In previous work, Wilhelm and his coworkers purified ribonucleoprotein (RNP) complexes containing osk RNA (Wilhelm et al., 2000). They recovered eight distinct protein species. Two corresponded to Exuperantia (Exu) and Ypsilon Schachtel (Yps). exu is required for anterior localization of bicoid (bcd) RNA (St. Johnston et al., 1989), and Wilhelm et al. demonstrated a modest effect of exu mutations on osk localization as well. Yps is a Y-box protein related to Xenopus FRGY2, an oocyte-specific protein implicated in translational silencing (Matsumoto et al., 1996). This work led to the conclusion that osk RNA exists in cytoplasmic RNP complexes, associated with proteins involved in its localization and translational control. Now, Wilhelm et al. (2003) have taken a significant step forward toward development of a more complete understanding of osk localization and translational control, and of how these two processes are linked. They report that another component of the osk RNPs is Cup. Existing cup mutants implicate it in the transfer of nurse cell cytoplasm to the oocyte in late oogenesis (Keyes and Spradling, 1997). Wilhelm et al. found that osk localization, and transport of Btz to the oocyte, were also abrogated in cup mutant ovaries. Thus, Cup is required to recruit Btz to osk RNA, and thus for its localization.

Mutations in most genes required for osk localization also block osk translation, since unlocalized osk is translationally repressed. In cup mutants, however, osk translation is derepressed, indicating that unlike these other gene products, Cup functions in translational regulation of osk. Cup shares some sequence similarity with eIF4E transporter (4E-T), a mammalian protein implicated in nuclear import of the 5′ mRNA cap binding protein eIF4E (Dostie et al., 2000). The nuclear function of eIF4E is not known. However, overexpression of 4E-T in cultured cells strongly represses translation of a luciferase reporter construct, presumably by reducing the level of cytoplasmic eIF4E. Wilhelm et al. showed that like 4E-T, Cup binds eIF4E. Moreover, they observed a dynamic localization of eIF4E within the oocyte that corresponds remarkably with those of Cup and osk RNA.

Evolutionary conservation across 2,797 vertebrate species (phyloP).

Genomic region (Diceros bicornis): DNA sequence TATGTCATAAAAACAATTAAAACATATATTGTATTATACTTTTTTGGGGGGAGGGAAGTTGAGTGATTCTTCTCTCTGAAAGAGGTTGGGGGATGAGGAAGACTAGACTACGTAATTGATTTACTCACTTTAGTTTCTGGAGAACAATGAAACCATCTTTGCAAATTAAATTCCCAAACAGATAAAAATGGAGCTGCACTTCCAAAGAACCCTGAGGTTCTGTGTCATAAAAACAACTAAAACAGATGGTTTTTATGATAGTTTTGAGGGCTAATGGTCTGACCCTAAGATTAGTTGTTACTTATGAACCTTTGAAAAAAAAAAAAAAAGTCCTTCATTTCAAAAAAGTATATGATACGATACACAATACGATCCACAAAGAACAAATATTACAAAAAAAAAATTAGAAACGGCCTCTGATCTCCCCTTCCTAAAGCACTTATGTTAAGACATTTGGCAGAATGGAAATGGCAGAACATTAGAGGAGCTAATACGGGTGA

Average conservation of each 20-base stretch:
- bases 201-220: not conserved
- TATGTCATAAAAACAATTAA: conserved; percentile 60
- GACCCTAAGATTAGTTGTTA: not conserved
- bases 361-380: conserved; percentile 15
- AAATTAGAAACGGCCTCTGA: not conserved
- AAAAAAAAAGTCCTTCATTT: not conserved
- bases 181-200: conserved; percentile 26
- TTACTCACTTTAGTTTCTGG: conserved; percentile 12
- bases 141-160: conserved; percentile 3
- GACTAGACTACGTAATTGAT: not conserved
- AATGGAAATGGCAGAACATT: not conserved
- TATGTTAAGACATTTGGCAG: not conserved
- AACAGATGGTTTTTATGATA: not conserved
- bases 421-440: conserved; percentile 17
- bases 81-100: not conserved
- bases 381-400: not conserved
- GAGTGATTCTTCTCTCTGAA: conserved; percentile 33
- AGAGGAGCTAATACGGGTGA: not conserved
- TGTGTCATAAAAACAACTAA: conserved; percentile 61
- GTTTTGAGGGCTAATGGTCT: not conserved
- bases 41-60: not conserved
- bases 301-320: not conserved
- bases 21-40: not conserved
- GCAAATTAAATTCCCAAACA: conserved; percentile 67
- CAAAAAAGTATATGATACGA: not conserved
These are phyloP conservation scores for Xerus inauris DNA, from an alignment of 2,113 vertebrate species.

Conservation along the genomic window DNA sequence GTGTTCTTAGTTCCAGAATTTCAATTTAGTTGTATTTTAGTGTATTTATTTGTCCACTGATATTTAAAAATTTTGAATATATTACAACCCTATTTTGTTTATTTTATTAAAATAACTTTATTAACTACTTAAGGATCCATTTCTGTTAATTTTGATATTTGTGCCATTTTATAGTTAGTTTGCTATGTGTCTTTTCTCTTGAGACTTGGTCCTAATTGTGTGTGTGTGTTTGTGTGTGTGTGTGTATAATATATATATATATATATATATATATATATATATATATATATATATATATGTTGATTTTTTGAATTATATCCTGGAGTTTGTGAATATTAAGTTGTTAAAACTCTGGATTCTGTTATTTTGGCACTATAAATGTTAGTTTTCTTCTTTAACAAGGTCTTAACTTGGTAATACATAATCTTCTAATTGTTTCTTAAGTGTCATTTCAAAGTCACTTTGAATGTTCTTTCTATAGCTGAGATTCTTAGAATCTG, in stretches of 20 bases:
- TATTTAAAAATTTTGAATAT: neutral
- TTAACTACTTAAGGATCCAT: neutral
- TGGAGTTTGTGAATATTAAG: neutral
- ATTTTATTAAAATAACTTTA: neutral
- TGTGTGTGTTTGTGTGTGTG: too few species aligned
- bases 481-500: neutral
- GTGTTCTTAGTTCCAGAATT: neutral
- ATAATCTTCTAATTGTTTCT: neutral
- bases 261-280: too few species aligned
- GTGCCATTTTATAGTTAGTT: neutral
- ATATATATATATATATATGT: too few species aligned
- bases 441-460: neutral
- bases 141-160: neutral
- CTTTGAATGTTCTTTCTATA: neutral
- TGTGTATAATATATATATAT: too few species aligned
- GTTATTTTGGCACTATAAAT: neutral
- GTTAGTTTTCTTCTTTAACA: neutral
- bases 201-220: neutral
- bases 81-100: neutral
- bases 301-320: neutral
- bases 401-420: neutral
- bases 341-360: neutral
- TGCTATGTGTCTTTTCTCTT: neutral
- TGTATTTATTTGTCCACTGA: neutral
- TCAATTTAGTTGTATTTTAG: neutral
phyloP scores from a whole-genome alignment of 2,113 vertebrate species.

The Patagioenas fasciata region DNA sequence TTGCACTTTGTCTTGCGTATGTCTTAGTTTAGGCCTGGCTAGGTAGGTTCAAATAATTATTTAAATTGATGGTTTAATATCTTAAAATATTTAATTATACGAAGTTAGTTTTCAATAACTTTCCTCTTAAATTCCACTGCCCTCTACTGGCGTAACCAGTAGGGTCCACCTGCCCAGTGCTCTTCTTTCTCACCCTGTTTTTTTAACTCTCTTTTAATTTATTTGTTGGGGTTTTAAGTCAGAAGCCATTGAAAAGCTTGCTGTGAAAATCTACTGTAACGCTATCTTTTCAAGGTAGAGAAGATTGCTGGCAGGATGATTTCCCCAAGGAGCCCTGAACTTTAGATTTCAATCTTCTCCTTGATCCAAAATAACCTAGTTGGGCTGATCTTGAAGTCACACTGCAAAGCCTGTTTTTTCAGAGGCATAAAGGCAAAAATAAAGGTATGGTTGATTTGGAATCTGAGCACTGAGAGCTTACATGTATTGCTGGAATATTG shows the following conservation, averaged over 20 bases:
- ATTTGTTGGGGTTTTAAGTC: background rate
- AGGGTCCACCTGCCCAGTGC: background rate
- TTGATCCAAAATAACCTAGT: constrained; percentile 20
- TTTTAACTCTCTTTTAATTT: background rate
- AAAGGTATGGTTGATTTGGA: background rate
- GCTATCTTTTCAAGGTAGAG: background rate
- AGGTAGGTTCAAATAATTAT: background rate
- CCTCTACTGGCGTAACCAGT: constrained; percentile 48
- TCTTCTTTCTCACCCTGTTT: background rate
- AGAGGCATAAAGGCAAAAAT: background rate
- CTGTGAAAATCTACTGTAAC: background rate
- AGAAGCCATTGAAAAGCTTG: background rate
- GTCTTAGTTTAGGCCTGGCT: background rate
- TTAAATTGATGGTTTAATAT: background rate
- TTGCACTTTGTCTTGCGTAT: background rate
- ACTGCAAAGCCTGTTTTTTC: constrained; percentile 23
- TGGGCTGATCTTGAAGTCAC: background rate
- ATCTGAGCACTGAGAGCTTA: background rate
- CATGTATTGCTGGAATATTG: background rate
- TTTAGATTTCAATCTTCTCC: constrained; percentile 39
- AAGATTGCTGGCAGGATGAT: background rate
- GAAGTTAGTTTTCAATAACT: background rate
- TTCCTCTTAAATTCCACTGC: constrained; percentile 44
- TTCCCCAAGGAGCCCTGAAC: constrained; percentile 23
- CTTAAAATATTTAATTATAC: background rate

Based on their results, Wilhelm et al. propose an attractive model whereby Cup is required in early oogenesis to recruit Btz to the osk RNP. Cup also binds the eIF4E component of the osk RNP, thus inhibiting translation. Later in oogenesis, the osk RNP rearranges allowing Btz to recruit kinesin. Finally, after posterior localization of osk, the osk RNP is remodeled so that the Cup–eIF4E association is broken, and osk translation is derepressed.

A key test of this model would be to determine whether ovaries expressing only a mutant form of Cup that is specifically abrogated for interaction with eIF4E would show premature osk translation. Such a mutation would be straightforward to generate as a canonical eIF4E binding site is present in Cup. Other studies suggest that control of poly(A) tail length is critical to the translational regulation of osk (Chang et al., 1999). Interestingly, Yps, another component of the osk RNP that contains Cup, represses osk translation by acting antagonistically to Orb in regulating its poly(A) tail (Mansfield et al., 2002). Cup's role could be analogous to that of maskin (Stebbings-Boaz et al., 1999), a translational repressor in Xenopus oocytes that bridges CPEB (Orb in flies) and eIF4E. Although Cup is not the most similar gene in the Drosophila genome to maskin, both proteins bind eIF4E and negatively regulate translation of maternal mRNAs. If Cup and maskin share some functionality, then an association between Cup and Orb must exist. Such an association has not been demonstrated, but perhaps could occur indirectly through Yps (Fig. 1), which operates antagonistically to Orb in osk regulation (Mansfield et al., 2002).

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Abbreviations used in this paper: 4E-T, eIF4E transporter; Bru, Bruno; Btz, Barenstz; Exu, Exuperantia; Osk, Oskar; Yps, Ypsilon Schachtel.